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 [19. Dog and Dog-head.]


19. Dog and Dog-head.

This story is told everywhere in Jamaica, but I find no African version and Mrs. Parsons says (JAFL 32:391) that, although she heard it "over and over again" in South Carolina, it was altogether unknown in North Carolina; see Sea Islands, 1-5. Such a distribution argues a fairly modern origin for the complete form of the story.

The story has two parts. (1) Two friends, who have, one a dog and the other a dog-head, go hunting, and the owner of the dog-head claims the spoils for his own. (2) His companion, who dares not dispute him, recovers the spoils by pretending that the owner is come to punish the theft.

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An introduction sometimes tells how the friends come by the dog and dog-head. Each gets a present of a dog, but one is so greedy that he eats his down, beginning at the tail, until only the head is left. When his friend jeers at him, he makes a bet that his dog-head will catch the prey. The business of deciding at which end to begin to eat the dog is used as a humorous episode detached from the rest of the story, the victim sometimes escaping in the meantime.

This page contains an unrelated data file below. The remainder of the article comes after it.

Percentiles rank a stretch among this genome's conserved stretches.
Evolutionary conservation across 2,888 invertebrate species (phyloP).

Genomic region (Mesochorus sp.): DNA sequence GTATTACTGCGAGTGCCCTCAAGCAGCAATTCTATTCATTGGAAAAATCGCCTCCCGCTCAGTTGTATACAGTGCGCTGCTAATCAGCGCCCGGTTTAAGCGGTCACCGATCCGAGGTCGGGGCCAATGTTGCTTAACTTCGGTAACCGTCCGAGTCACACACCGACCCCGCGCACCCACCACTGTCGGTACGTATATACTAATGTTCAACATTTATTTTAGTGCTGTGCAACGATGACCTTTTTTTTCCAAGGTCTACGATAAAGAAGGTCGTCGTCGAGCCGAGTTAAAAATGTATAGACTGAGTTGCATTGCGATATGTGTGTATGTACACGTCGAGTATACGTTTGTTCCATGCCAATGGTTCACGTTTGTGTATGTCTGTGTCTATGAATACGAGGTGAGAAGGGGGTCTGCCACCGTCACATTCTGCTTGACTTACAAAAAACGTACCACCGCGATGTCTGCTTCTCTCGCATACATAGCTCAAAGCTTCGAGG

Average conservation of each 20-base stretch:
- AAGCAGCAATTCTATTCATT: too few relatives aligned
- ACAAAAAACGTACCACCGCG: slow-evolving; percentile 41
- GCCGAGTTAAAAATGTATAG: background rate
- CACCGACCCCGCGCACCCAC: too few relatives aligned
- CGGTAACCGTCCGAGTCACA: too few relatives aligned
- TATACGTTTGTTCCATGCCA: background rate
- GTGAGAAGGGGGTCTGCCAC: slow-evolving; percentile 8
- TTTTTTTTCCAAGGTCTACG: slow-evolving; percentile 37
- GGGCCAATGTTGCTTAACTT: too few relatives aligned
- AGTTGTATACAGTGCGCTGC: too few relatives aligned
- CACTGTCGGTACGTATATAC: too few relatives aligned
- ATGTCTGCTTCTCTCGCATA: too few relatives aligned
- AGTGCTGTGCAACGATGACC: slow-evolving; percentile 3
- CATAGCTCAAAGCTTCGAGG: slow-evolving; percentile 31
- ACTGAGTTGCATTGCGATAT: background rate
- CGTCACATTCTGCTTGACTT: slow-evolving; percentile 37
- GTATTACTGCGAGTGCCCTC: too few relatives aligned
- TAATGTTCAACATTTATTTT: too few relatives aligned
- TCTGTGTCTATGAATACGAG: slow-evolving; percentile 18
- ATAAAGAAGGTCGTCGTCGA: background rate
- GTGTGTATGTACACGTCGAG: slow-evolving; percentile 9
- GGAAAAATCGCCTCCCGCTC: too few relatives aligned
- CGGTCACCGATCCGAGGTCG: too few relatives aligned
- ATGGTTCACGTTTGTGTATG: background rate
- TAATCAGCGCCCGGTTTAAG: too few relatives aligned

The trick of claiming the cow as the prey of the dog-head may be related to such stories as that of Basset 2:88, in which the man lays the new-born calf beside his own bull and declares that the bull has mothered it.

For the revenge, compare Rivière, 11; Harris, Nights, 131-132.

Next: Note 20. Tacoomah's Corn-piece.